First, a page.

Prague, 31 October 2005 (RFE/RL) -- The sound of explosions can be heard almost daily in the Iraqi capital, Baghdad.
Since U.S. troops entered Iraq in March 2003, Washington has kept close tabs on how many U.S. soldiers have died in such explosions or other violence, as well as in noncombat accidents in Iraq. That count now stands at over 2,000 U.S. soldiers.
But until recently the Pentagon has been reluctant to try to estimate the number of Iraqis who have died or been injured due to fighting.
As retired General Tommy Franks, the former head of the U.S. Central Command responsible for troops in Iraq, once told reporters, "We don’t do body counts."
But now that policy appears to have changed.
The Pentagon reported to the U.S. Congress this month that some 26,000 Iraqis have been killed or wounded in attacks by insurgents since the start of 2004. The victims are both civilians and members of Iraqi security forces.
Western news agencies reported yesterday that the statistics appeared in a graph used to illustrate a quarterly audit of Iraqi operations.
Some U.S. analysts say the new Pentagon policy responds to U.S. domestic pressure to show that Washington cares about both U.S. and Iraqi casualties.
Anthony Cordesman, a military expert at the Center for Strategic and International Studies in Washington, D.C., says Pentagon officials have "begun to realize that when you focus on the U.S. it gives the impression that the U.S. doesn’t care about Iraqis."
Hard To Count
But are the figures accurate?
Moayed al-Haidari, Radio Free Iraq’s bureau chief in Baghdad, says getting accurate figures for civilian casualties is almost impossible. "One kind of problem with accurately counting the number of the people killed or injured in daily terrorist incidents is that the people who lose some member of their family, some of them are afraid to call the police and to go through the procedures for [registering] the case. Because some of those people are afraid of revenge from the terrorists, sometimes," al-Haidari says.
Al-Haidari says that in some cases, the police even refuse to go to areas to investigate killings by suspected terrorists, because they fear the officers themselves will come under attack.
And, out of fear of reprisals, some people also do not register their dead with hospitals but proceed directly to burial.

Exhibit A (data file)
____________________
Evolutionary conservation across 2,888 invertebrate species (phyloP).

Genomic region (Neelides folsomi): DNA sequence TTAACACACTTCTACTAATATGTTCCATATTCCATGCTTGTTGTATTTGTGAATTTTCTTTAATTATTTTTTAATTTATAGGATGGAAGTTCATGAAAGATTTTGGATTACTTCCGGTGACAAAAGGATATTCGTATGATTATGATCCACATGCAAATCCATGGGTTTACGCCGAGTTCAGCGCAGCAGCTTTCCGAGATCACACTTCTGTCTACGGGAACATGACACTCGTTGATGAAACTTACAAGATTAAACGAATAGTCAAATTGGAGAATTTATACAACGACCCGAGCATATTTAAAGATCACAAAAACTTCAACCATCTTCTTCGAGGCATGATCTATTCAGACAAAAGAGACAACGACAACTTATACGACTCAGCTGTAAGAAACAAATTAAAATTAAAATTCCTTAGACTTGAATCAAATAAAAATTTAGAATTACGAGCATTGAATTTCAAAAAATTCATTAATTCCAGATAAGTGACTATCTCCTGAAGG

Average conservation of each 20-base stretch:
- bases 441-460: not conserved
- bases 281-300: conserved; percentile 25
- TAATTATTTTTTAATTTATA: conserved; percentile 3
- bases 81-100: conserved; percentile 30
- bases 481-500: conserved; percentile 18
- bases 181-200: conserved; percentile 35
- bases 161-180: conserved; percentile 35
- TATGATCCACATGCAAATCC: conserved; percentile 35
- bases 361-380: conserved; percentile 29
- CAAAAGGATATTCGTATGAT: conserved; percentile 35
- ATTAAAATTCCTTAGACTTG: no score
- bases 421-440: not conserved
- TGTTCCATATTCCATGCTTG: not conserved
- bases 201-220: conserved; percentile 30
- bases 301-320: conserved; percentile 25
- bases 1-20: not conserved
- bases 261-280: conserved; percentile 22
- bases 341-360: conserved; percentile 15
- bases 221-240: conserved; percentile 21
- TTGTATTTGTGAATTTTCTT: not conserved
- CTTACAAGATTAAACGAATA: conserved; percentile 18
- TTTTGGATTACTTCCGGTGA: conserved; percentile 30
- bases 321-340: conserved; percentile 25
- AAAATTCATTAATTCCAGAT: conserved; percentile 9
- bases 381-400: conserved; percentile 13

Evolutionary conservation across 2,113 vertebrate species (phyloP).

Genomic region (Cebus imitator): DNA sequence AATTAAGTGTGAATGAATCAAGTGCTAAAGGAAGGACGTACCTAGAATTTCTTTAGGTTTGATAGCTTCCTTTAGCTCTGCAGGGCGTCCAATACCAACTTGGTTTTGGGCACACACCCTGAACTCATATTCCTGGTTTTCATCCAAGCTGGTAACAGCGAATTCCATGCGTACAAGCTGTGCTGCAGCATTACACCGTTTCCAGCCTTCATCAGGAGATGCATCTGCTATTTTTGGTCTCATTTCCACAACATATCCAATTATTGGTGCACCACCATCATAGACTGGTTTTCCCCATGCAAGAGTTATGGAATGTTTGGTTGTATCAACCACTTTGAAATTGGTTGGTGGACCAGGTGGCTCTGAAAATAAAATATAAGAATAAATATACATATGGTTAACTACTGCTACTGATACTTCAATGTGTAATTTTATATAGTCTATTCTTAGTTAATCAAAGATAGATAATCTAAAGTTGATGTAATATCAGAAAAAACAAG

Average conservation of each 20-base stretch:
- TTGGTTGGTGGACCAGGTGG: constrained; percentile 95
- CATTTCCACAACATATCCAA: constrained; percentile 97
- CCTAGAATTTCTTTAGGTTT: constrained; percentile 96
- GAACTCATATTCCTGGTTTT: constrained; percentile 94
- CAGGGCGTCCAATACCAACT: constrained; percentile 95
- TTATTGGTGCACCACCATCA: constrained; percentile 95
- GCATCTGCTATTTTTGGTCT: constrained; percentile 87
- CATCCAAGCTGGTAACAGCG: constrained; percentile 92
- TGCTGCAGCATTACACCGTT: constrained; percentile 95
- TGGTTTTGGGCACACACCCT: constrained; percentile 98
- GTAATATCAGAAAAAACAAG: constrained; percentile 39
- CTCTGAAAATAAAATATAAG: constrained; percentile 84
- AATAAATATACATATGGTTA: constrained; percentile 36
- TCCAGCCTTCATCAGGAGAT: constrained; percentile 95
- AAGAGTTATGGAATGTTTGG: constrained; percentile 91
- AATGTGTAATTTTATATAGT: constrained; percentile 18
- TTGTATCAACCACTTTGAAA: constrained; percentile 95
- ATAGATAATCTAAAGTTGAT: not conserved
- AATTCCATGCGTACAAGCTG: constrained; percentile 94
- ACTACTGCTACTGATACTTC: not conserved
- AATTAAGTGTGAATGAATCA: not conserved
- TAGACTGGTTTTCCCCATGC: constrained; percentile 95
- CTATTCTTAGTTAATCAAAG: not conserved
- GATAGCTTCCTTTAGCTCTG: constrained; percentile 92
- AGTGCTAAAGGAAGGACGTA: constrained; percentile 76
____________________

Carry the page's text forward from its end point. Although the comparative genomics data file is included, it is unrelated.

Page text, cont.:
Given such uncertainties about the death toll in Iraq, the Pentagon itself has said its estimates are just that -- estimates.
The British daily "The Guardian" on 31 October quotes a Pentagon spokesman, Greg Hicks, as saying "The [U.S.] Defense Department doesn’t maintain a comprehensive or authoritative count of Iraqi casualties."
Still, the figures released this month are dramatically lower than some other estimates of Iraqi dead and wounded.
The independent U.S.-British organization Iraqi Body Count puts just the number of Iraqi civilians killed since the U.S. military intervention in 2003 at between 26,700 and 30,100.
Iraqi Body Count compiles its figures from media reports.
And in October last year, the British medical journal "The Lancet" published a study stating that some 98,000 Iraqis had died since the start of the war due to violence and other war-related conditions.
The study was compiled by epidemiologists from Johns Hopkins University in the U.S. city of Baltimore. It estimated the number of war-related deaths by comparing Iraq’s current death rate with the number of mortalities that occurred in pre-war years.
The Johns Hopkins University study -- now a year old -- continues to be widely disputed, especially by the British and American governments.
Still, analysts say that whatever the true number of Iraqi deaths and casualties, all the studies agree on one thing.
And that is that the number of Iraqi casualties is growing -- and it is civilians, not soldiers, who are the most frequent victims.
Among the latest attacks, a suicide truck bombing killed at least 30 people and injured dozens more on 29 October.
The bombing occurred in the small central Iraqi town of Howaider, near the provincial capital of Al-Baquba.